I used a similar technique to yours, but instead of focusing on something to be grateful for, I focused on joy. Find a single thing, no matter how tiny, that gave me a sense of wonder and delight in the world, and give myself over to that delight, even for a moment. First it was a labor, then it was a habit. Every now and then, I rediscover and reinvent the process to keep it fresh.

My latest iteration is to think complimentary thoughts about strangers, particularly when I'm tempted to be snide. Find something good about everyone I pass: their clothing, their hair, the way they walk. Wish them well.

#3 ::: David Langford ::: (view all by) ::: March 02, 2013, 06:48 AM:

Stach and the churches: a story I actually know and love! But only the book version and only in English, as How to Become King by Jan Terlouw (1976, no translator credit). Here Stach is Stark and Uikumene is Ecumene -- likely enough changes in translation -- and there are twelve churches rather than four, given nonspecific names. No synagogue or mosque that I noticed. No Ode to Joy, just "They decide on a hymn they all know." But obviously a film can't be nonspecific in quite that way.

#4 ::: David Evans ::: (view all by) ::: March 02, 2013, 07:38 AM:

"In the end—as in the beginning and the middle—we turn ourselves into those best selves, every day, piece by piece and act by act."

That is just beautiful. In fact the whole post gave me more pleasure than anything I have read for quite some time.

Despite the intrusive apostrophe in "it's cousin-myth"

#5 ::: abi ::: (view all by) ::: March 02, 2013, 07:39 AM:

David Evans @4:

I'll fix the apostrophe. And I'm glad the post worked for you.

#6 ::: abi ::: (view all by) ::: March 02, 2013, 07:58 AM:

David Langford @3:

That's the book. Terlouw is a politician as well as an author—he became D66 party leader a couple of years after it was published (he sits in the Eerste Kamer now). It's intended to be both a young adult novel and an allegory of the problems the Netherlands was facing at the time.

Uikemene/Ekumene is about the complex position of the churches in Dutch society at the time. This was when "pillarization"—the division of society into Catholic, Protestant and social-democratic institutions—was just dissolving into the more fluid modern arrangement. Indeed, D66 was formed as part of that dissolution, so Terlouw probably had some strong feelings about getting the churches to stop grinding through the streets in stately but unproductive orbits.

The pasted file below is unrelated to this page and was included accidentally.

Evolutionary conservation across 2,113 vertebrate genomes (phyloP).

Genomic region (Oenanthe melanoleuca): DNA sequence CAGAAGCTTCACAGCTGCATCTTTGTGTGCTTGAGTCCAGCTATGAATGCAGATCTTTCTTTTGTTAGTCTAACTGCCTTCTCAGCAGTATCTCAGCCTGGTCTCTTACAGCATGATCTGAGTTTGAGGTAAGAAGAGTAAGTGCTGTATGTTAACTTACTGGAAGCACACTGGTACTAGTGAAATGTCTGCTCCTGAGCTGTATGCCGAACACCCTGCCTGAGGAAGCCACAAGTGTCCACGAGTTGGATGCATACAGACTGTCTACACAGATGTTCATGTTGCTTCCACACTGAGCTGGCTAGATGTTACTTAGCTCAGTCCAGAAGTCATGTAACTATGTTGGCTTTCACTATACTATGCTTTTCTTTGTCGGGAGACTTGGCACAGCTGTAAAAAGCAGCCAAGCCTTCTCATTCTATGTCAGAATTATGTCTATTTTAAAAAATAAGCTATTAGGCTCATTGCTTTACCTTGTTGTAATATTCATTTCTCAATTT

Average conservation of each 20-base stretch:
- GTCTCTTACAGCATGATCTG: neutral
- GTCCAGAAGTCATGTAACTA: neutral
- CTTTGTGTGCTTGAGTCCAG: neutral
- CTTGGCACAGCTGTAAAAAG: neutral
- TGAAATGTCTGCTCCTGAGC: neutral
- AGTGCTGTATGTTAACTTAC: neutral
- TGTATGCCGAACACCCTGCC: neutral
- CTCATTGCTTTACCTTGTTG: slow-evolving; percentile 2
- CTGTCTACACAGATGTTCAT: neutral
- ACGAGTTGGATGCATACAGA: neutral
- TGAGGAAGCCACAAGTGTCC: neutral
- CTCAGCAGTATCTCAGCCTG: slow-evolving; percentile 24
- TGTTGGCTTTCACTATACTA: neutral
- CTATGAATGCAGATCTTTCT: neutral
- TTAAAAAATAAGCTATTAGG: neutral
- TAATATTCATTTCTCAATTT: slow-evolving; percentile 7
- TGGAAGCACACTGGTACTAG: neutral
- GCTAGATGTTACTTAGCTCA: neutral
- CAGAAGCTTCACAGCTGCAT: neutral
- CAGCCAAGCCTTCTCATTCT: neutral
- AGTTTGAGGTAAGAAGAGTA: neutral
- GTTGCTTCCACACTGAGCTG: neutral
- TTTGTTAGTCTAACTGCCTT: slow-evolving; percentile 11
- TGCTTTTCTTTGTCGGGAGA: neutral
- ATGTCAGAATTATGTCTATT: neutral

I gather that the film substantially reworks the book, not just in its inclusion of Facebook and blogging, but in a drastic reordering of the quests and their meanings. I haven't yet read the original, but it's on my list. I'm interested to see how the differences change the overall point of the story.

#7 ::: John Mark Ockerbloom ::: (view all by) ::: March 02, 2013, 08:30 AM:

Beautiful post, Abi, with much food for thought.

From my Catholic perspective, I've learned not to expect to find the kind of king you describe in the Holy See, or the other high Church offices. I will be happy if the next Pope manages to shake up the curia and the hierarchy, removes the more problematic institutional occasions of sin (does the Vatican really *need* its own bank at this point, for instance?), and instills a real sense of accountability -- to their flock, to the world, and to God -- in those who hold the high offices that have been subject to too much deference in the past.

In my more optimistic moods, my hope about Benedict's abdication is that he recognized that a shake-up like this needs to happen, something that he in his current frailty was not capable of doing himself to the extent necessary, and which the Church cannot afford to postpone until his death. (Especially if he lingers as long as his predecessor did.)

For the rest? Well, our King didn't come in the way that people expected, or take the kinds of positions of power many of those awaiting a Messiah were expecting. And yet, He did the things you describe so wonderfully in your post, and He remains the model many follow to become their true, best selves, and to set aside power-games and condemnation for love and healing.

Personally, I also need to look to those who are less distant in time and space. So I also try to look to the saints-- both those who have been officially recognized and those who have not. They all have flaws-- because, you know, humans-- and I relate to some more than others, but they can inspire me as well when I'm in the right disposition. Dorothy Day is one of the people I often think of these days, for instance.

When I do, I'm often also reminded to look for my King reflected in the people and places around me, and remember to be kind, to be wise, to spread joy. And I think I manage that sometimes. This is one of the places where I find those reminders.